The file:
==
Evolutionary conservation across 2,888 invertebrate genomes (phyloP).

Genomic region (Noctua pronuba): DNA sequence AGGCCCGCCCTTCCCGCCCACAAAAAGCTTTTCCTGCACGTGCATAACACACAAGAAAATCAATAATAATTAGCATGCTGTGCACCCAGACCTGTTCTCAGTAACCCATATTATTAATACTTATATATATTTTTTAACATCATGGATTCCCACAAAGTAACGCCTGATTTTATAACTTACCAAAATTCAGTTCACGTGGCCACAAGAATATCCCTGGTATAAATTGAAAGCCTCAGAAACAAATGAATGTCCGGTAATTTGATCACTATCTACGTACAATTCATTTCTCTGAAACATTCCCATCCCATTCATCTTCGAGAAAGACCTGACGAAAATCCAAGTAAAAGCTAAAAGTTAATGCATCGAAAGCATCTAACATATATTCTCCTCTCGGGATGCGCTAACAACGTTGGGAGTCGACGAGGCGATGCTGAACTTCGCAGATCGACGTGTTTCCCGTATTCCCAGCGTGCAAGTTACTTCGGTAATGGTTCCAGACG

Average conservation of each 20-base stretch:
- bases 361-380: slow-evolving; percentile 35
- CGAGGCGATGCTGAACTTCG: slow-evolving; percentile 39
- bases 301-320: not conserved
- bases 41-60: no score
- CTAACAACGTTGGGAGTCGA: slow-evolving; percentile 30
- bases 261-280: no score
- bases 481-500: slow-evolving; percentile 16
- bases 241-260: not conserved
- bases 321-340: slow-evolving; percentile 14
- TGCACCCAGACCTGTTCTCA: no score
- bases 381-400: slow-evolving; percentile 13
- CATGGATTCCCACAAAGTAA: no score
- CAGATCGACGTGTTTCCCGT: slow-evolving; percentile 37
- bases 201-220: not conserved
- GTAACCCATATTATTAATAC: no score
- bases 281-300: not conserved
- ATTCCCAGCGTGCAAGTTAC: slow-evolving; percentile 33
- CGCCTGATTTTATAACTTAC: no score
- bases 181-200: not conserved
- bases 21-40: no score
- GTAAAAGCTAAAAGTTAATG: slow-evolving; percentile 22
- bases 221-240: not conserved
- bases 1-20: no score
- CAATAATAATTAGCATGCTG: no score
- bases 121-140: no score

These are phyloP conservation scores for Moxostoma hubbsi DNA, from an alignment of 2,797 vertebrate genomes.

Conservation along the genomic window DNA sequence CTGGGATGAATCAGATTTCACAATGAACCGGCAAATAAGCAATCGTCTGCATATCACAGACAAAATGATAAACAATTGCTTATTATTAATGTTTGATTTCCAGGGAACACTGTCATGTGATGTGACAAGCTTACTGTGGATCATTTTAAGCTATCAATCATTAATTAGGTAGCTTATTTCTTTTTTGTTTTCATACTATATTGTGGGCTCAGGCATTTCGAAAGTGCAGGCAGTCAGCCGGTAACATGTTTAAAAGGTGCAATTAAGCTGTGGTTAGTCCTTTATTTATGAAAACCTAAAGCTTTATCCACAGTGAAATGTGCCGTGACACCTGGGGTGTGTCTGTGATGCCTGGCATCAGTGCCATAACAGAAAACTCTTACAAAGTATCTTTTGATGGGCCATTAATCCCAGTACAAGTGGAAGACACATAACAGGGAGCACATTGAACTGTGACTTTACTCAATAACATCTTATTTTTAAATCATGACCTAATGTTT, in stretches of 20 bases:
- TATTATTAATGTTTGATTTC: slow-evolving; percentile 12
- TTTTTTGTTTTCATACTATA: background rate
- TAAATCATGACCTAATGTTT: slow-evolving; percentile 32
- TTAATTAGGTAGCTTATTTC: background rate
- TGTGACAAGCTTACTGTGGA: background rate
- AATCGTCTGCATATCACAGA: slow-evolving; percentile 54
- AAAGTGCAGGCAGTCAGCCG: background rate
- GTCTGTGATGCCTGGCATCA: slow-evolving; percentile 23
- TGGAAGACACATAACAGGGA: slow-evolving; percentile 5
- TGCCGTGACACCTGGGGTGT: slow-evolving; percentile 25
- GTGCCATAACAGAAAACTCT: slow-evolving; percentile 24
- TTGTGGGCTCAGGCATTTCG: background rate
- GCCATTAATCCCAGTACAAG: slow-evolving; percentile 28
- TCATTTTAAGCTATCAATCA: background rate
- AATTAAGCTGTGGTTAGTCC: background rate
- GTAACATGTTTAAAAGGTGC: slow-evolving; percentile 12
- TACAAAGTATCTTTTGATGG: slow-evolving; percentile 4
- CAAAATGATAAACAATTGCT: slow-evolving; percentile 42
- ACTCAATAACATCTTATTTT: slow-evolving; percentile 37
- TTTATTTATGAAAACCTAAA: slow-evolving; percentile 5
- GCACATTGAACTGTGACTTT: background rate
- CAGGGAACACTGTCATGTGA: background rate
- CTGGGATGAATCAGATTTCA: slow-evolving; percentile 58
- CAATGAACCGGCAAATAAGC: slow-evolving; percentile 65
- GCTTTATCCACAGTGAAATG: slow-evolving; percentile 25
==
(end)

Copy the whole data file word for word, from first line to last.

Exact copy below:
Evolutionary conservation across 2,888 invertebrate genomes (phyloP).

Genomic region (Noctua pronuba): DNA sequence AGGCCCGCCCTTCCCGCCCACAAAAAGCTTTTCCTGCACGTGCATAACACACAAGAAAATCAATAATAATTAGCATGCTGTGCACCCAGACCTGTTCTCAGTAACCCATATTATTAATACTTATATATATTTTTTAACATCATGGATTCCCACAAAGTAACGCCTGATTTTATAACTTACCAAAATTCAGTTCACGTGGCCACAAGAATATCCCTGGTATAAATTGAAAGCCTCAGAAACAAATGAATGTCCGGTAATTTGATCACTATCTACGTACAATTCATTTCTCTGAAACATTCCCATCCCATTCATCTTCGAGAAAGACCTGACGAAAATCCAAGTAAAAGCTAAAAGTTAATGCATCGAAAGCATCTAACATATATTCTCCTCTCGGGATGCGCTAACAACGTTGGGAGTCGACGAGGCGATGCTGAACTTCGCAGATCGACGTGTTTCCCGTATTCCCAGCGTGCAAGTTACTTCGGTAATGGTTCCAGACG

Average conservation of each 20-base stretch:
- bases 361-380: slow-evolving; percentile 35
- CGAGGCGATGCTGAACTTCG: slow-evolving; percentile 39
- bases 301-320: not conserved
- bases 41-60: no score
- CTAACAACGTTGGGAGTCGA: slow-evolving; percentile 30
- bases 261-280: no score
- bases 481-500: slow-evolving; percentile 16
- bases 241-260: not conserved
- bases 321-340: slow-evolving; percentile 14
- TGCACCCAGACCTGTTCTCA: no score
- bases 381-400: slow-evolving; percentile 13
- CATGGATTCCCACAAAGTAA: no score
- CAGATCGACGTGTTTCCCGT: slow-evolving; percentile 37
- bases 201-220: not conserved
- GTAACCCATATTATTAATAC: no score
- bases 281-300: not conserved
- ATTCCCAGCGTGCAAGTTAC: slow-evolving; percentile 33
- CGCCTGATTTTATAACTTAC: no score
- bases 181-200: not conserved
- bases 21-40: no score
- GTAAAAGCTAAAAGTTAATG: slow-evolving; percentile 22
- bases 221-240: not conserved
- bases 1-20: no score
- CAATAATAATTAGCATGCTG: no score
- bases 121-140: no score

These are phyloP conservation scores for Moxostoma hubbsi DNA, from an alignment of 2,797 vertebrate genomes.

Conservation along the genomic window DNA sequence CTGGGATGAATCAGATTTCACAATGAACCGGCAAATAAGCAATCGTCTGCATATCACAGACAAAATGATAAACAATTGCTTATTATTAATGTTTGATTTCCAGGGAACACTGTCATGTGATGTGACAAGCTTACTGTGGATCATTTTAAGCTATCAATCATTAATTAGGTAGCTTATTTCTTTTTTGTTTTCATACTATATTGTGGGCTCAGGCATTTCGAAAGTGCAGGCAGTCAGCCGGTAACATGTTTAAAAGGTGCAATTAAGCTGTGGTTAGTCCTTTATTTATGAAAACCTAAAGCTTTATCCACAGTGAAATGTGCCGTGACACCTGGGGTGTGTCTGTGATGCCTGGCATCAGTGCCATAACAGAAAACTCTTACAAAGTATCTTTTGATGGGCCATTAATCCCAGTACAAGTGGAAGACACATAACAGGGAGCACATTGAACTGTGACTTTACTCAATAACATCTTATTTTTAAATCATGACCTAATGTTT, in stretches of 20 bases:
- TATTATTAATGTTTGATTTC: slow-evolving; percentile 12
- TTTTTTGTTTTCATACTATA: background rate
- TAAATCATGACCTAATGTTT: slow-evolving; percentile 32
- TTAATTAGGTAGCTTATTTC: background rate
- TGTGACAAGCTTACTGTGGA: background rate
- AATCGTCTGCATATCACAGA: slow-evolving; percentile 54
- AAAGTGCAGGCAGTCAGCCG: background rate
- GTCTGTGATGCCTGGCATCA: slow-evolving; percentile 23
- TGGAAGACACATAACAGGGA: slow-evolving; percentile 5
- TGCCGTGACACCTGGGGTGT: slow-evolving; percentile 25
- GTGCCATAACAGAAAACTCT: slow-evolving; percentile 24
- TTGTGGGCTCAGGCATTTCG: background rate
- GCCATTAATCCCAGTACAAG: slow-evolving; percentile 28
- TCATTTTAAGCTATCAATCA: background rate
- AATTAAGCTGTGGTTAGTCC: background rate
- GTAACATGTTTAAAAGGTGC: slow-evolving; percentile 12
- TACAAAGTATCTTTTGATGG: slow-evolving; percentile 4
- CAAAATGATAAACAATTGCT: slow-evolving; percentile 42
- ACTCAATAACATCTTATTTT: slow-evolving; percentile 37
- TTTATTTATGAAAACCTAAA: slow-evolving; percentile 5
- GCACATTGAACTGTGACTTT: background rate
- CAGGGAACACTGTCATGTGA: background rate
- CTGGGATGAATCAGATTTCA: slow-evolving; percentile 58
- CAATGAACCGGCAAATAAGC: slow-evolving; percentile 65
- GCTTTATCCACAGTGAAATG: slow-evolving; percentile 25